You go behind a partition to meet Robert Gober's Door with Lightbulb, a shut door in a wall. Again, it looks like death, an emblem of terminal separation. A light shines from the other side (someone's within), a red bulb glows on the wall above (don't enter), bales of newspapers are stacked on the floor (hasn't been opened for ages). A gallery cordon prevents you approaching and trying the handle - but then you know, though half- forget, that there's nothing beyond anyway, only the rest of the gallery you just came from. It has that high altar effect (go behind it, God's not there).

Or there's Mona Hatoum's Corps Etranger, a little rotunda-shrine you stand in, with a circular screen at your feet, like a pond. It shows the view from an exploratory micro-camera as it plays closely over the skin of a woman's body, and then plunges into each orifice by turn and probes deeply, tunnelling the oesophagus, the uterus, the colon (thoroughly irrigated): an eye-opening, mouth-opening experience. The entry moments are amazing, when outsides turn - at what point? insides, and the whole body, in or out, becomes a single continuous surface.

These three pieces use their settings to put the viewer in a communing position, not spectating but - imaginably - taking part in some rite of death or therapy. Elsewhere though, it's business as usual, the normal modern art gallery thing: walking around, taking a look at objects standing on the floor or hanging from the roof, each artist's work discretely segregated in its own area; I've seen several shows installed far more ritualistically. They haven't quite found how to place Bourgeois' Red Rooms, two "private" spaces, little theatres of childhood memory, filled with emblems, which you can just peep into. They ask to be approached with some curious trepidation; here you just bump into them. Her work looked much more sacral, and much more intimate, at the Riverside.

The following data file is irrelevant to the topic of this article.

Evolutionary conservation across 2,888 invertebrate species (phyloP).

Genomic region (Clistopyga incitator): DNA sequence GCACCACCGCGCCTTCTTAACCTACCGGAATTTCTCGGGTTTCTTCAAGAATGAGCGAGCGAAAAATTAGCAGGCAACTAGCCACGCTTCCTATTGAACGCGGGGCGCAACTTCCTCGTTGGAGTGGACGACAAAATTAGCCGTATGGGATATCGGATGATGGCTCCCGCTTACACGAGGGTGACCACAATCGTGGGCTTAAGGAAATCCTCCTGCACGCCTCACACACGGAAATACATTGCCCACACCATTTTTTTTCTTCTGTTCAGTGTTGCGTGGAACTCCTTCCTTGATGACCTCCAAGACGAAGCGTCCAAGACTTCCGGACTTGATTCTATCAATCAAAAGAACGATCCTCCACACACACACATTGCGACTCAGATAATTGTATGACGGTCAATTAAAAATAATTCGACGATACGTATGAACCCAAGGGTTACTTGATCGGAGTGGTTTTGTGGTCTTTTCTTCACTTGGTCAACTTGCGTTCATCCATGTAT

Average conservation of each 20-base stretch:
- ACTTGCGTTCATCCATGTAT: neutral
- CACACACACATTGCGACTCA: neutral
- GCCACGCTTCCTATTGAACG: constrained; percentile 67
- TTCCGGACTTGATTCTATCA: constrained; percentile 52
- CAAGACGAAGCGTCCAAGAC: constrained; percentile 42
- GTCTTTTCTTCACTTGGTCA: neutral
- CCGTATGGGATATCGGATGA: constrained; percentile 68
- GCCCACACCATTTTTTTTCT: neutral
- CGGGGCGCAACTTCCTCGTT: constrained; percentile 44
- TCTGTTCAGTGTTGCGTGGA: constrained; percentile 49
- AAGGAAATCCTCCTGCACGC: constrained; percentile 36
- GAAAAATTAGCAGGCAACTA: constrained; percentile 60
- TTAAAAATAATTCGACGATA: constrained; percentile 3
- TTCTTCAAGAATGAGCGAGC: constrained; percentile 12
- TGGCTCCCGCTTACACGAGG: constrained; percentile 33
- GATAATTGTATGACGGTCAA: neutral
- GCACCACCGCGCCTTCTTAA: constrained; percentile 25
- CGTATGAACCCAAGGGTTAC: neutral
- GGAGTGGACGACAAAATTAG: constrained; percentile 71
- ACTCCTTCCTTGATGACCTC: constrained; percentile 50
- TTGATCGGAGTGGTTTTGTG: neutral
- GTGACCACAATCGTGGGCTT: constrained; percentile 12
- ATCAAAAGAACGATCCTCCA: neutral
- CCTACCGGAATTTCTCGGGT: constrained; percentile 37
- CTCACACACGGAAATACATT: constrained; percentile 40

But in the end it's not a question of staging. Almost any art-object, by some stretch of the imagination, could perform a ritual role. Most museums are full of things, like icons and totems, that in other contexts once did. It's no reflection on the power of the works here - I've described what I think are the best ones - to say that they aren't rites of passage, or rites of anything, not really. The context of custom and practice is lacking. Quasi-ritual works abound in modern and contemporary art. But they are still, unredeemably, works of art.

To be sure, art can "change lives"; some works, for some people, sometimes, on an individual and unpredictable basis.

Maybe some here have, or will. But to call them "rites" is to make into a function what's a matter of experience. Someone who's just got married has no choice, for the moment, but to be married. Someone who goes to an exhibition may leave changed or unchanged.

Come to think of it, would we want it, this religioning of art, even if it could be brought off? Would it involve submitting to art's authority as a whole, with no picking and choosing - or not at all? Would you have to decide whether you were in or out of the fold? Might the Tate start issuing anathemas against art-apostates? I see it's meant in a helpful way, but you never know where things may lead.

n 'Rites of Passage: Art for the End of the Century' is at Tate Gallery, London, SW1 (0171-887 8000) Sat 10am-5.50pm, Sun 2-5.50pm to 3 September, pounds 4, conc pounds 2.50